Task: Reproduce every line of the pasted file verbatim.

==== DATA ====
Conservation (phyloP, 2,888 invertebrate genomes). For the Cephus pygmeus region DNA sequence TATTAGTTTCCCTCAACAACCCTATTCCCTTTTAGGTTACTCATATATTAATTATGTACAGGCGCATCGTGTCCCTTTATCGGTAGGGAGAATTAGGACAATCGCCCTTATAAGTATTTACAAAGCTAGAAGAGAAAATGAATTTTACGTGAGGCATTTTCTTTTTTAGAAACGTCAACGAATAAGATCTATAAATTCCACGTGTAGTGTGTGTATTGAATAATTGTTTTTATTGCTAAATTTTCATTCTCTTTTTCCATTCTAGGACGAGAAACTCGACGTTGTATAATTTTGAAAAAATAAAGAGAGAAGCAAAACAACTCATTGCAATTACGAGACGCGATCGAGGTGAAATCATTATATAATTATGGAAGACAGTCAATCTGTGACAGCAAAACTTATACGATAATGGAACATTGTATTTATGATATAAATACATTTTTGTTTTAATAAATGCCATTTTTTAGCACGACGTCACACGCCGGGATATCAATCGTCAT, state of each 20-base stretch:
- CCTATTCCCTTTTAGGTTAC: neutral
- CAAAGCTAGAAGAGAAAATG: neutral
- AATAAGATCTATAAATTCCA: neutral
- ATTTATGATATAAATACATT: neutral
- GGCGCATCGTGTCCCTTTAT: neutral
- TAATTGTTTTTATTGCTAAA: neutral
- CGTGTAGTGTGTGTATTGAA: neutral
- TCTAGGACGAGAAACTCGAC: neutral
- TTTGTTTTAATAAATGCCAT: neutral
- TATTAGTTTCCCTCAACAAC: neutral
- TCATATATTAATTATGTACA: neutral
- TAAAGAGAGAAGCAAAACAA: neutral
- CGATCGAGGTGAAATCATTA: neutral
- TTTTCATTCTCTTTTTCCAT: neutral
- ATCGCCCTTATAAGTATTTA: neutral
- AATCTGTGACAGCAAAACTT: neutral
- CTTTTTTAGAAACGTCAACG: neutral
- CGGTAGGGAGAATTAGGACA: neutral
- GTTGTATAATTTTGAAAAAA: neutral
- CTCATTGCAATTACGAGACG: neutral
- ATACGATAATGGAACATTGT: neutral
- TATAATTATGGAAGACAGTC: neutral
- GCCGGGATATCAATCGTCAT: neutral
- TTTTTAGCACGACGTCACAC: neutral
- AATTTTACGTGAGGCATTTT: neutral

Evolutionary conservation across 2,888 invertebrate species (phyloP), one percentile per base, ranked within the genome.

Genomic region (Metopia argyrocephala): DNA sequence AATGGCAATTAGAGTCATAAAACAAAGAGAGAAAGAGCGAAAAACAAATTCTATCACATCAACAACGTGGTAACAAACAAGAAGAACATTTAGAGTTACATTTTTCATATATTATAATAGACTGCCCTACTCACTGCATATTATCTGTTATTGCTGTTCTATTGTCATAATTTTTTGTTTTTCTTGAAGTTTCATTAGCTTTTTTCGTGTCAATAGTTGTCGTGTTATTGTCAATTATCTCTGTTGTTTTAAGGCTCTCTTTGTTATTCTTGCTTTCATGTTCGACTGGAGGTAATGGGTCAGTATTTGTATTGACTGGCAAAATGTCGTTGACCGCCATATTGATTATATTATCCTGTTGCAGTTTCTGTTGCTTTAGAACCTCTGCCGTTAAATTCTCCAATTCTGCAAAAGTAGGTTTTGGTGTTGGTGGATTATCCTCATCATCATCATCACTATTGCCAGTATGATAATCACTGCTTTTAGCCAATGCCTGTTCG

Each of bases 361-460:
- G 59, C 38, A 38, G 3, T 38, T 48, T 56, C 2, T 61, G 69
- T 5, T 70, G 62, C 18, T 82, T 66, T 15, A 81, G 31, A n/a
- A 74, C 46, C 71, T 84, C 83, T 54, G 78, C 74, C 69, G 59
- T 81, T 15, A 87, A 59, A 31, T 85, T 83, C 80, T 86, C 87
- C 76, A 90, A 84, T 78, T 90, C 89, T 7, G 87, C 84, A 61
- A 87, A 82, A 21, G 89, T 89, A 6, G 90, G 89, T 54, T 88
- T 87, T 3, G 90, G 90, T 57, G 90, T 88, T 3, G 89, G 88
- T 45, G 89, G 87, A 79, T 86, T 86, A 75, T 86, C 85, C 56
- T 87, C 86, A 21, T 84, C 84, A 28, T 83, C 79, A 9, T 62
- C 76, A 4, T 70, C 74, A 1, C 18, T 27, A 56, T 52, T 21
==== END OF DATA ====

Conservation (phyloP, 2,888 invertebrate genomes). For the Cephus pygmeus region DNA sequence TATTAGTTTCCCTCAACAACCCTATTCCCTTTTAGGTTACTCATATATTAATTATGTACAGGCGCATCGTGTCCCTTTATCGGTAGGGAGAATTAGGACAATCGCCCTTATAAGTATTTACAAAGCTAGAAGAGAAAATGAATTTTACGTGAGGCATTTTCTTTTTTAGAAACGTCAACGAATAAGATCTATAAATTCCACGTGTAGTGTGTGTATTGAATAATTGTTTTTATTGCTAAATTTTCATTCTCTTTTTCCATTCTAGGACGAGAAACTCGACGTTGTATAATTTTGAAAAAATAAAGAGAGAAGCAAAACAACTCATTGCAATTACGAGACGCGATCGAGGTGAAATCATTATATAATTATGGAAGACAGTCAATCTGTGACAGCAAAACTTATACGATAATGGAACATTGTATTTATGATATAAATACATTTTTGTTTTAATAAATGCCATTTTTTAGCACGACGTCACACGCCGGGATATCAATCGTCAT, state of each 20-base stretch:
- CCTATTCCCTTTTAGGTTAC: neutral
- CAAAGCTAGAAGAGAAAATG: neutral
- AATAAGATCTATAAATTCCA: neutral
- ATTTATGATATAAATACATT: neutral
- GGCGCATCGTGTCCCTTTAT: neutral
- TAATTGTTTTTATTGCTAAA: neutral
- CGTGTAGTGTGTGTATTGAA: neutral
- TCTAGGACGAGAAACTCGAC: neutral
- TTTGTTTTAATAAATGCCAT: neutral
- TATTAGTTTCCCTCAACAAC: neutral
- TCATATATTAATTATGTACA: neutral
- TAAAGAGAGAAGCAAAACAA: neutral
- CGATCGAGGTGAAATCATTA: neutral
- TTTTCATTCTCTTTTTCCAT: neutral
- ATCGCCCTTATAAGTATTTA: neutral
- AATCTGTGACAGCAAAACTT: neutral
- CTTTTTTAGAAACGTCAACG: neutral
- CGGTAGGGAGAATTAGGACA: neutral
- GTTGTATAATTTTGAAAAAA: neutral
- CTCATTGCAATTACGAGACG: neutral
- ATACGATAATGGAACATTGT: neutral
- TATAATTATGGAAGACAGTC: neutral
- GCCGGGATATCAATCGTCAT: neutral
- TTTTTAGCACGACGTCACAC: neutral
- AATTTTACGTGAGGCATTTT: neutral

Evolutionary conservation across 2,888 invertebrate species (phyloP), one percentile per base, ranked within the genome.

Genomic region (Metopia argyrocephala): DNA sequence AATGGCAATTAGAGTCATAAAACAAAGAGAGAAAGAGCGAAAAACAAATTCTATCACATCAACAACGTGGTAACAAACAAGAAGAACATTTAGAGTTACATTTTTCATATATTATAATAGACTGCCCTACTCACTGCATATTATCTGTTATTGCTGTTCTATTGTCATAATTTTTTGTTTTTCTTGAAGTTTCATTAGCTTTTTTCGTGTCAATAGTTGTCGTGTTATTGTCAATTATCTCTGTTGTTTTAAGGCTCTCTTTGTTATTCTTGCTTTCATGTTCGACTGGAGGTAATGGGTCAGTATTTGTATTGACTGGCAAAATGTCGTTGACCGCCATATTGATTATATTATCCTGTTGCAGTTTCTGTTGCTTTAGAACCTCTGCCGTTAAATTCTCCAATTCTGCAAAAGTAGGTTTTGGTGTTGGTGGATTATCCTCATCATCATCATCACTATTGCCAGTATGATAATCACTGCTTTTAGCCAATGCCTGTTCG

Each of bases 361-460:
- G 59, C 38, A 38, G 3, T 38, T 48, T 56, C 2, T 61, G 69
- T 5, T 70, G 62, C 18, T 82, T 66, T 15, A 81, G 31, A n/a
- A 74, C 46, C 71, T 84, C 83, T 54, G 78, C 74, C 69, G 59
- T 81, T 15, A 87, A 59, A 31, T 85, T 83, C 80, T 86, C 87
- C 76, A 90, A 84, T 78, T 90, C 89, T 7, G 87, C 84, A 61
- A 87, A 82, A 21, G 89, T 89, A 6, G 90, G 89, T 54, T 88
- T 87, T 3, G 90, G 90, T 57, G 90, T 88, T 3, G 89, G 88
- T 45, G 89, G 87, A 79, T 86, T 86, A 75, T 86, C 85, C 56
- T 87, C 86, A 21, T 84, C 84, A 28, T 83, C 79, A 9, T 62
- C 76, A 4, T 70, C 74, A 1, C 18, T 27, A 56, T 52, T 21